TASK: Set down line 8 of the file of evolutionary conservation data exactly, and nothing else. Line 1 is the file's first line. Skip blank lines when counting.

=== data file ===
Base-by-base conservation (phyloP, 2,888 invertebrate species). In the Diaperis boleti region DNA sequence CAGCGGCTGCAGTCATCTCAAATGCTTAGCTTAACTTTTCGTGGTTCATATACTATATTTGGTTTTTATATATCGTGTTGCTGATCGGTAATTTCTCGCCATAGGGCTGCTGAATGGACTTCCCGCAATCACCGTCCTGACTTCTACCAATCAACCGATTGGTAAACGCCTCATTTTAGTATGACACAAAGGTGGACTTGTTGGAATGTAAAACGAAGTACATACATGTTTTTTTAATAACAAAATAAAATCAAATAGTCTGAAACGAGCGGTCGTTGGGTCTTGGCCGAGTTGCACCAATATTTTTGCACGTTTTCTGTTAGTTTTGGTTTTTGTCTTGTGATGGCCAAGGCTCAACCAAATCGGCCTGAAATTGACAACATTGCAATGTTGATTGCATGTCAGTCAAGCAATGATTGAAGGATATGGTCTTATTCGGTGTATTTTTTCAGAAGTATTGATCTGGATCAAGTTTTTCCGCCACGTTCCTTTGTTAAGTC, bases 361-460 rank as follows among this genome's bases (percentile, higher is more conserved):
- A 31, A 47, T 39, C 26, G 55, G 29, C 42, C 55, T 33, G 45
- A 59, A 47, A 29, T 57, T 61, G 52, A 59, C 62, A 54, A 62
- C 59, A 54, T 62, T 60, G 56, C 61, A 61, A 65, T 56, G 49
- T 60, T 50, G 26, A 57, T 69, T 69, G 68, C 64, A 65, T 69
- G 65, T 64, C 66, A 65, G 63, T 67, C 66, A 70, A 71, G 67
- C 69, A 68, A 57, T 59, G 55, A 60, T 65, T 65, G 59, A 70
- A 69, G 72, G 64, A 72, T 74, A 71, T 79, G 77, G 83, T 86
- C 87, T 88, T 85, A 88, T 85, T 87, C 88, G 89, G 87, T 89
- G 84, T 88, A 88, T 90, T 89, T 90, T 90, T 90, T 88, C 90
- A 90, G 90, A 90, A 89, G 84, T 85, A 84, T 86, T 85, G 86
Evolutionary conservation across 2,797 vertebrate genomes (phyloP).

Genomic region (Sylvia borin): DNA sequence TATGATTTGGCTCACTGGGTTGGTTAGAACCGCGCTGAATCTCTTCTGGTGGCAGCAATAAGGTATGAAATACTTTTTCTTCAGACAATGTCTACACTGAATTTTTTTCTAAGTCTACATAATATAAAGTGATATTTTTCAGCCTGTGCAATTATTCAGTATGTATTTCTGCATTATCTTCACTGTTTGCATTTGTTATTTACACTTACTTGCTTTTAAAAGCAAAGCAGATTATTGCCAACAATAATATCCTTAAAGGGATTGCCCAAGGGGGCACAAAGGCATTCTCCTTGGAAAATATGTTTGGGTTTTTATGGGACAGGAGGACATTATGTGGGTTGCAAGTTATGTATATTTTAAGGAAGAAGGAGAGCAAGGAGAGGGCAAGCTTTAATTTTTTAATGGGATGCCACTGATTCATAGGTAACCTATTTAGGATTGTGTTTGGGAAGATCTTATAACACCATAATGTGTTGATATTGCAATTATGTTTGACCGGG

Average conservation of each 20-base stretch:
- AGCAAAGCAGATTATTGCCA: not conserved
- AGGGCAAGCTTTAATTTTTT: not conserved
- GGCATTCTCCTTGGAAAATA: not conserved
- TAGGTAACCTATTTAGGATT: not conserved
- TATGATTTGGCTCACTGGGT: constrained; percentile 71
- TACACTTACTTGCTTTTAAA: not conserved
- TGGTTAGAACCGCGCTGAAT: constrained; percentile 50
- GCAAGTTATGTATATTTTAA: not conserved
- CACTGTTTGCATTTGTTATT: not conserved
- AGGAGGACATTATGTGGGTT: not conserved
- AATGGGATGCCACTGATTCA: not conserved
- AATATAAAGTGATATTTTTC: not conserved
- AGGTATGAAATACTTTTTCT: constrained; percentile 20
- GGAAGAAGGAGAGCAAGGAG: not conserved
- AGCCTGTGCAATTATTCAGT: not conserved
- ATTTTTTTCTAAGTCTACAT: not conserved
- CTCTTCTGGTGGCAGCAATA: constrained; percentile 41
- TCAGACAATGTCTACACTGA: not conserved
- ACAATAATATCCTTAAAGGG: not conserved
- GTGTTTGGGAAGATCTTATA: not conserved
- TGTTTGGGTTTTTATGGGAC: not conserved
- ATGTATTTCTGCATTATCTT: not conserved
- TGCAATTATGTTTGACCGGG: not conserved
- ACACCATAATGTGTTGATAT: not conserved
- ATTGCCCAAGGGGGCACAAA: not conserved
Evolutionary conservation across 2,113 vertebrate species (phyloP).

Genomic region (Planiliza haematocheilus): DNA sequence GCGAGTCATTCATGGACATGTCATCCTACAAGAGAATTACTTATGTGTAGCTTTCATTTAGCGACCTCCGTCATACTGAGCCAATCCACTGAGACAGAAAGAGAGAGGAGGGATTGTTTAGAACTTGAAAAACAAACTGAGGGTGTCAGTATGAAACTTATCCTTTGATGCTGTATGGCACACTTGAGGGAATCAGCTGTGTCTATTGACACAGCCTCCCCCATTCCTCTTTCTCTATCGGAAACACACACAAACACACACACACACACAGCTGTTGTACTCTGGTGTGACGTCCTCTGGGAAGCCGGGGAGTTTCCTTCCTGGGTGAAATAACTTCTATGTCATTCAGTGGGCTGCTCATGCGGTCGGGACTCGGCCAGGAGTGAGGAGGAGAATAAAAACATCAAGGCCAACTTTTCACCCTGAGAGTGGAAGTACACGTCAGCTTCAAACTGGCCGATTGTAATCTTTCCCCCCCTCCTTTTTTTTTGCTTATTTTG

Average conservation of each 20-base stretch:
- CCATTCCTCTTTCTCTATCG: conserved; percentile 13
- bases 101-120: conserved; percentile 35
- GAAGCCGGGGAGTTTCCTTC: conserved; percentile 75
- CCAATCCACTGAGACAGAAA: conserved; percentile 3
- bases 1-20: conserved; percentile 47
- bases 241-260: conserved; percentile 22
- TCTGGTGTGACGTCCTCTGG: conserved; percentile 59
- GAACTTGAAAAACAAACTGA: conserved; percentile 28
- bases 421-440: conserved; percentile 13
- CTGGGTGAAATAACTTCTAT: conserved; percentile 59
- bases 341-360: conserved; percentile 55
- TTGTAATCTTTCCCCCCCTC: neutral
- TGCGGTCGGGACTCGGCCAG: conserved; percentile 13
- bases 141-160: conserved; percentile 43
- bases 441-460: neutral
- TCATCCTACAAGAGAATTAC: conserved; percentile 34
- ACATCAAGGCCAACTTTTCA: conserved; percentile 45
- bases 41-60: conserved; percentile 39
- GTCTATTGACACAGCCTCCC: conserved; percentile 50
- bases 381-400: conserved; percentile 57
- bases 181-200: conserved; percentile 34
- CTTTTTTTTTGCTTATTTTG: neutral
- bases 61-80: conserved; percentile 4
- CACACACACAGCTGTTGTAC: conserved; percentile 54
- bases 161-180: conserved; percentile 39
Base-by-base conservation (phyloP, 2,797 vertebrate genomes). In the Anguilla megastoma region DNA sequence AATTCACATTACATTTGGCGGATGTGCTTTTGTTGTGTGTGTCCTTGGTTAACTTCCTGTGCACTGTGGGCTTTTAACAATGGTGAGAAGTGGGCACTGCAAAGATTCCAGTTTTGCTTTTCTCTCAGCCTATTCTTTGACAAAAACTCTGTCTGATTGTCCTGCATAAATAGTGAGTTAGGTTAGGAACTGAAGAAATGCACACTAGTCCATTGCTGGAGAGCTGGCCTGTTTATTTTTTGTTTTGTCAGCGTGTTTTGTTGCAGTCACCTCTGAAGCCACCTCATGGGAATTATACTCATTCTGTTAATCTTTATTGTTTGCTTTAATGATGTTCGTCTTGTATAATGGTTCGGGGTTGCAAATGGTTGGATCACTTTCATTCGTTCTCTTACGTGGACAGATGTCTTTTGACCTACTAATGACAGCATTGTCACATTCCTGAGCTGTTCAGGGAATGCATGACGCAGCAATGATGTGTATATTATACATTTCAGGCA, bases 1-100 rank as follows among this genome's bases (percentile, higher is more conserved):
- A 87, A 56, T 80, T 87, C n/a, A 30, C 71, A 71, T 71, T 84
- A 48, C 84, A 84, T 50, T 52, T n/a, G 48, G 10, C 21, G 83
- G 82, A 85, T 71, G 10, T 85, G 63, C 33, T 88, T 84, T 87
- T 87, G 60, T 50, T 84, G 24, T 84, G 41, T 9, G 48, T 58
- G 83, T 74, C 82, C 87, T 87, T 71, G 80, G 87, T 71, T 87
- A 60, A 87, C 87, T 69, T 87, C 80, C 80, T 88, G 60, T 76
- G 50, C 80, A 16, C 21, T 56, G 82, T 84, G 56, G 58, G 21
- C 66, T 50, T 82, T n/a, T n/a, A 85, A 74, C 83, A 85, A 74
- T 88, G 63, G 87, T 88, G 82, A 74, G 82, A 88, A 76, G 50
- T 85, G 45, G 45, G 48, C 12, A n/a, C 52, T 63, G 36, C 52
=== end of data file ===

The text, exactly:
- A 69, G 72, G 64, A 72, T 74, A 71, T 79, G 77, G 83, T 86